But on a computer screen a few feet away, the trajectory of the lighter’s vapor emission is revealed in curling snakes of thin, black smoke rising into the air.
Zeng gestures toward the screen.
“This shows what you can’t see with your eye,” he explains.
Zeng and other experts at Providence Engineering in Baton Rouge, La., have developed breakthrough software to allow industrial plants to immediately capture and analyze vapor leaks that are invisible to the human eye. The technology functions like night-vision goggles used by modern-day soldiers, using infrared technology to bring to light otherwise invisible dangers and providing a faster, better response to them.
The unique computer algorithm in Providence’s air-quality monitoring system is sophisticated enough to distinguish genuine vapor leaks from false positives, such as leaves blowing or a person walking.
If the system flags a leak captured by infrared cameras mounted at key positions in a plant, Providence’s equipment sends an automatic alert to an operator’s smart-phone. In effect, Providence’s technology replaces intermittent, time-consuming inspections by plant employees with a digital system for continuous monitoring and immediate response. That faster response means enhanced plant safety and cleaner air.
The technology – dubbed Third Generation Leak Detection and Repair, or LDAR3 – was pioneered by Providence, a company with many software products to improve air-monitoring systems.
“This is about safety and preventing air pollution,” says Senior Managing Partner Rich Major, a founder of the 181-employee firm.
Innovation is a way of life at Providence, a principle embedded in the environmental engineering and technology development firm. A case in point: The company used a Brownfields Program grant from the U.S. Environmental Protection Agency to turn an abandoned auto dealership into a sleek Providence headquarters with an open, contemporary vibe.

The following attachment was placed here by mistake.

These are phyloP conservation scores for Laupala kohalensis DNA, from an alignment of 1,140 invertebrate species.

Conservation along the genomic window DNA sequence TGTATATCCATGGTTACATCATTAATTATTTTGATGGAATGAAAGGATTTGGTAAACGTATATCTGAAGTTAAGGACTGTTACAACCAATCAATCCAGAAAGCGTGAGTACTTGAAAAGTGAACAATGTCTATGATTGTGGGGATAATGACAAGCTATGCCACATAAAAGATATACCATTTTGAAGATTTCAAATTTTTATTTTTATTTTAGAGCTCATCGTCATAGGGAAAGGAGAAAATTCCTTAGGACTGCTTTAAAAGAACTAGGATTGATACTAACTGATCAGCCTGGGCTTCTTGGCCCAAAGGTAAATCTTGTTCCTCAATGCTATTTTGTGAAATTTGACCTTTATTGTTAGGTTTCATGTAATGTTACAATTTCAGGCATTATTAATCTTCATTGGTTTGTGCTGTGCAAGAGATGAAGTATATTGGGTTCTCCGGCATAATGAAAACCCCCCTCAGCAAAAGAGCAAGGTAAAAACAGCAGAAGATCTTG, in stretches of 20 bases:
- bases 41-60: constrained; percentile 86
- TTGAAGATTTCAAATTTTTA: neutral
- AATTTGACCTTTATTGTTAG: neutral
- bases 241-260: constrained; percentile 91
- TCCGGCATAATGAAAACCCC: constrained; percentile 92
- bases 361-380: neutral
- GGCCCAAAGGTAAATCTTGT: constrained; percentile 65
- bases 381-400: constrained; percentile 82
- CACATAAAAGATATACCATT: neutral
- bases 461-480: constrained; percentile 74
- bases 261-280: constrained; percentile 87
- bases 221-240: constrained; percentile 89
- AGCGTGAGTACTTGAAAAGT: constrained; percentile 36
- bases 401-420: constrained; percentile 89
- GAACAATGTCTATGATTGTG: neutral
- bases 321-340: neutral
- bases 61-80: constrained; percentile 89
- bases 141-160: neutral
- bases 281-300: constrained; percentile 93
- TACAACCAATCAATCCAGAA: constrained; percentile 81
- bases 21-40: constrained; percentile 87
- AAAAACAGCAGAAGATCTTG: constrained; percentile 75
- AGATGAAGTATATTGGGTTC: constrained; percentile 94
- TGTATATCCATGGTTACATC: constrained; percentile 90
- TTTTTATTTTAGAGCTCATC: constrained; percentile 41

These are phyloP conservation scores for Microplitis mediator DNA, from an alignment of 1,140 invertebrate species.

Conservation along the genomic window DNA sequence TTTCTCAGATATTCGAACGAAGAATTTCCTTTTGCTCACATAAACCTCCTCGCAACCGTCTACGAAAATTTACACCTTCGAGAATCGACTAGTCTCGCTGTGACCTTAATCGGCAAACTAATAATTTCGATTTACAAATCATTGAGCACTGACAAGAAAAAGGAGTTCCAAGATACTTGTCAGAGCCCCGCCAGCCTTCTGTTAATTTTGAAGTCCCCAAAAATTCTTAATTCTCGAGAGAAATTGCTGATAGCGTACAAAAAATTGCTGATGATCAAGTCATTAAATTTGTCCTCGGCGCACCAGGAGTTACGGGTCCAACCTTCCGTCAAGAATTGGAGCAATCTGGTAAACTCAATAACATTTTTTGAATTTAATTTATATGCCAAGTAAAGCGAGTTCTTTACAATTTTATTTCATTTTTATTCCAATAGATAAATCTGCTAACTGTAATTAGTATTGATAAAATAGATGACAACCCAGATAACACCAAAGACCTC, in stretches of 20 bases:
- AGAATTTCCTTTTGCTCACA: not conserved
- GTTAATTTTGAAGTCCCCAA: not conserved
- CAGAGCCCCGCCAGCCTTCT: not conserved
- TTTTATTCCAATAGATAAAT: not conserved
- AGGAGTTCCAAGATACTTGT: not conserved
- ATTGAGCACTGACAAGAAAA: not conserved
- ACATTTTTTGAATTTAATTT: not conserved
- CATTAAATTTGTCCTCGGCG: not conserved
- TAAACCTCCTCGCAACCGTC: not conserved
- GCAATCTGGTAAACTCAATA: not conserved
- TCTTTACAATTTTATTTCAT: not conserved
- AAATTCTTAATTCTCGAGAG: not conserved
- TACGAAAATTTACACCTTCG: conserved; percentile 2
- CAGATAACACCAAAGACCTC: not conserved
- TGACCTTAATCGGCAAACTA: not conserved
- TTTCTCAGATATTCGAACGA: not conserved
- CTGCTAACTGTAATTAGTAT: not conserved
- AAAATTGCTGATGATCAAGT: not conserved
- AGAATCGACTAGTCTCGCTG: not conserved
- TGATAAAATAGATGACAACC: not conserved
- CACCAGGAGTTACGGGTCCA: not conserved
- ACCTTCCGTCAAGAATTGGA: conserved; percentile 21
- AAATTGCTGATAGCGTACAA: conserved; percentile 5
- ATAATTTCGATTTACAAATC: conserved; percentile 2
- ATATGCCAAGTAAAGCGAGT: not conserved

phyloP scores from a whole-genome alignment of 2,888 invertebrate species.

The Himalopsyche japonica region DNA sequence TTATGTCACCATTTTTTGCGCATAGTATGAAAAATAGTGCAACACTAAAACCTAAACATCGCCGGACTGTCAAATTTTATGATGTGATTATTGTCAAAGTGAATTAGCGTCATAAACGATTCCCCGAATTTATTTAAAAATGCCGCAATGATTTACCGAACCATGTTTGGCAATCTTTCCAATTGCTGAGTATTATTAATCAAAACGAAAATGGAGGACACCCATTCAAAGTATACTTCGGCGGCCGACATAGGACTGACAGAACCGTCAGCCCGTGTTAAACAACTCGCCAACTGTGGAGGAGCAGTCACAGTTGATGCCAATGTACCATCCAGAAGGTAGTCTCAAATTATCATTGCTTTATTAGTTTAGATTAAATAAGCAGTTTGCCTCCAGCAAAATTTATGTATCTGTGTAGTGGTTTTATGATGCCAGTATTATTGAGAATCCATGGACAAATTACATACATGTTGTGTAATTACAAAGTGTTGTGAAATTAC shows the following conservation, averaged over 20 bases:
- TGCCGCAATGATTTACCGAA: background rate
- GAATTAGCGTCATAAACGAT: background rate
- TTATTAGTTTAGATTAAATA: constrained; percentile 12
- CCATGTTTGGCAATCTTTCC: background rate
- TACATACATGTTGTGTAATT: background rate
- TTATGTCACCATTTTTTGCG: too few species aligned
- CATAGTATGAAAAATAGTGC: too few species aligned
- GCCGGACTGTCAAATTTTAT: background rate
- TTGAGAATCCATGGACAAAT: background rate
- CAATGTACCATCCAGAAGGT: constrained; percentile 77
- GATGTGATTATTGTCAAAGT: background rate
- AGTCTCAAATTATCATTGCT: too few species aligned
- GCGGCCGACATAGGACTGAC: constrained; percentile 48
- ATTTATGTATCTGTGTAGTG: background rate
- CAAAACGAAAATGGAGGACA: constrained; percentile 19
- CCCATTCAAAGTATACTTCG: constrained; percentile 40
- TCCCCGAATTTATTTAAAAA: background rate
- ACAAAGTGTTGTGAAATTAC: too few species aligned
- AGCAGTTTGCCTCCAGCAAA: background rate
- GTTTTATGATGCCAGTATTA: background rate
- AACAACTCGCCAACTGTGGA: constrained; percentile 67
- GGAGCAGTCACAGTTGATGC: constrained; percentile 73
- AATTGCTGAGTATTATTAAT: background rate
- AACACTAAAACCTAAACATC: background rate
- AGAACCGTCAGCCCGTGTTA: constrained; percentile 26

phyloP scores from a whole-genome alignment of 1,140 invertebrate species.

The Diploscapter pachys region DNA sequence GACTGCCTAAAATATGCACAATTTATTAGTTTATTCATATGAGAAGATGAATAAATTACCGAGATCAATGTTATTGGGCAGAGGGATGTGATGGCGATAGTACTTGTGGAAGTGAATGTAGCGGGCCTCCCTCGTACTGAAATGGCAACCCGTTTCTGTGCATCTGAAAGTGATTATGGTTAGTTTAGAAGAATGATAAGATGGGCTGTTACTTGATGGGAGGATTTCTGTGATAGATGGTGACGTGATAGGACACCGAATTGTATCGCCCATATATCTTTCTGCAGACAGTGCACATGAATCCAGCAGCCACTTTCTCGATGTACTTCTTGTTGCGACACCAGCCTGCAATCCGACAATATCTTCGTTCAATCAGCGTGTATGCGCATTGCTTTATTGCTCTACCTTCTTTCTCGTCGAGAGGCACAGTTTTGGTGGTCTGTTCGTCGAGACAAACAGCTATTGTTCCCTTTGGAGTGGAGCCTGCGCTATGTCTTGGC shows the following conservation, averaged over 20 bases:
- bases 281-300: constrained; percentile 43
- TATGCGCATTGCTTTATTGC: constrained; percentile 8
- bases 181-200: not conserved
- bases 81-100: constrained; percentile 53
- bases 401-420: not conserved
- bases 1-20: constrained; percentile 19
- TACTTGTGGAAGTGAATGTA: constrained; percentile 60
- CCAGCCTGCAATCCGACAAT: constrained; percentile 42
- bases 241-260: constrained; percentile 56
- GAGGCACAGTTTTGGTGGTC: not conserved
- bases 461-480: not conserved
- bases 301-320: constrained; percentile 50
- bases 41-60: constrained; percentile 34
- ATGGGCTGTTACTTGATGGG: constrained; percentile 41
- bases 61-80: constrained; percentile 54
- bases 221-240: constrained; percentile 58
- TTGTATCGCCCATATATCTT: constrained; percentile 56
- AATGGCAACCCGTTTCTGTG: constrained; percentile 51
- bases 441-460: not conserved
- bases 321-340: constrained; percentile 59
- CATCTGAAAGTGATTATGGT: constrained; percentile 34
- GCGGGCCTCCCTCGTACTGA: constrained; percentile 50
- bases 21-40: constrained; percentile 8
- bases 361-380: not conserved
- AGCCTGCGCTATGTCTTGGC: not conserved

The firm has found unique advantages to operating in Louisiana. For several years, Providence has utilized the state’s Research & Development Tax Credit, which provides up to a 40 percent state tax credit for Louisiana firms that carry out research and development activities in the state.
Providence has also benefitted from Louisiana’s well-known incentive for movie production. The company has purchased the transferable tax credits from entertainment firms that do not owe in-state taxes, explains Major. Providence in turn has used the tax credit to lower its own tax bill, resulting in tax rebates that it has reinvested in the company’s operations.
The firm is now exploring Louisiana’s Digital Interactive Media and Software Development incentive, which includes a tax credit of 25 percent on qualified expenditures and a 35 percent tax credit on qualified in-state labor costs.
Meanwhile, Providence has more innovation in the works, including a potential game-changer for monitoring flares that relieve pressure at industrial plants. Providence’s patent-pending innovation uses infrared technology to provide a real-time measure of the combustion efficiency of industrial flares, something not previously available to industrial firms.
The technology allows operators to make immediate adjustments, optimizing combustion and minimizing the use of auxiliary fuel or steam assistance. When the technology enters the marketplace in the next year or two, it will enable unprecedented monitoring of flare-combustion efficiency and lead to cleaner, more cost-effective industrial operations.
“That’s what this is about: reducing air pollution and conserving resources,” Major says.